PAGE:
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The Plastic Age

Percy Marks


The Plastic Age can be read as an exposé on the moral failings of undergraduates in Jazz Age New England, as described through the four-year experience of a young man at the fictional Sanford College. Students enroll at Sanford to “acquire culture,” and do so at an age when they are “plastic” in the sense that they are changeable and meant to be transformed by the experience.

But, not all of the lessons of a college education are in the curriculum. To a student reader of the 1920s, Marks’ novel would have looked more like a moral tale, critique, and guide to navigating the challenges, pitfalls, and possibilities of higher education. Marks was an English instructor at Brown University at the time of publication but also had experience teaching at MIT and Dartmouth from which to draw his descriptions of campus life.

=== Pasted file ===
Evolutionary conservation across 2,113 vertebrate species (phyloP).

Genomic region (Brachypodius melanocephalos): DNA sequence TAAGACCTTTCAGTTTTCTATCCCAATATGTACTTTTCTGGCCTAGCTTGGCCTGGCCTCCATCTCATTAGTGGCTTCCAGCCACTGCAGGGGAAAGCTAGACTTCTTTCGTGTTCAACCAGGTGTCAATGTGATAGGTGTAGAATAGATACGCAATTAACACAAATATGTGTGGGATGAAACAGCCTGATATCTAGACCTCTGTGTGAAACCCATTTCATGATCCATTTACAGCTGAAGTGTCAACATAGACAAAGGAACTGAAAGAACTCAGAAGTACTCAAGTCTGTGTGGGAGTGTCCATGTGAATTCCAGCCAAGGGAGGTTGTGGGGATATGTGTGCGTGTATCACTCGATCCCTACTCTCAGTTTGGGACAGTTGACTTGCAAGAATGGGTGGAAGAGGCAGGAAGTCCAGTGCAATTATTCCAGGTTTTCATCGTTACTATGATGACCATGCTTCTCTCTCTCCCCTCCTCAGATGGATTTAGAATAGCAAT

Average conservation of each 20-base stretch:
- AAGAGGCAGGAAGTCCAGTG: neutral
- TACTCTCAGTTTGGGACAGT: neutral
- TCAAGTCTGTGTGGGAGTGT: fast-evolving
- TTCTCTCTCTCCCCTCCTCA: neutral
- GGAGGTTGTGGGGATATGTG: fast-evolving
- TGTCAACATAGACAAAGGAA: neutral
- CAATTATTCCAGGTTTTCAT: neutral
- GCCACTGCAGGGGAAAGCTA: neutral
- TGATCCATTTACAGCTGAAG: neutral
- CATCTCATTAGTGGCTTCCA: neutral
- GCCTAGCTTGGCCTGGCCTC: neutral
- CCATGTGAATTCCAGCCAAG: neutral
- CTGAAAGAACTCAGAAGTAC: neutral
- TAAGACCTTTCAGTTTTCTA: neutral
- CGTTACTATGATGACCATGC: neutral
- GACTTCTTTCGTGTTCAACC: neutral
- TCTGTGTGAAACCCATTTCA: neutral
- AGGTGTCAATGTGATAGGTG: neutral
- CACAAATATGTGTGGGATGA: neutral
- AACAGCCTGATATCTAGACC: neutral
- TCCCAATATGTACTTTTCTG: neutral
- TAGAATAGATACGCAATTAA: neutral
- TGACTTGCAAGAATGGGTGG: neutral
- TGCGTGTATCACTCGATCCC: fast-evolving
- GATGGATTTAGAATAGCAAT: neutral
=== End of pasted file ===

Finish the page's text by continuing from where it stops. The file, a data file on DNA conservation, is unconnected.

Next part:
The book was popular, the second best selling novel of 1924. It inspired two motion pictures. But it was also controversial. The novel was banned in Boston and Marks was removed from his teaching position at Brown the next year. College administrators saw the novel’s setting as a thinly-veiled version of their own school and the novel’s portrayal of college life hit too close to home.

A Sanford English instructor seems to convey the author’s view when he says: “Some day, perhaps, our administrative officers will be true educators; … our faculties will be wise men really fitted to teach; … our students will be really students, eager to learn, honest searchers after beauty and truth.”

But what Marks sees instead are uninspired teaching and advising, superficial learning, pervasive smoking, prohibition-era drinking, vice, gambling, billiards, institutionalized hazing, excessive conformity, and a campus life that molds its students into less serious people. The author seeks elevation but sees regression.

Some of the norms and expectations of the 1920s may seem dated to the modern reader, but important themes endure. Marks went on to write 19 additional books and late in his career, returned to teaching literature at the University of Connecticut.

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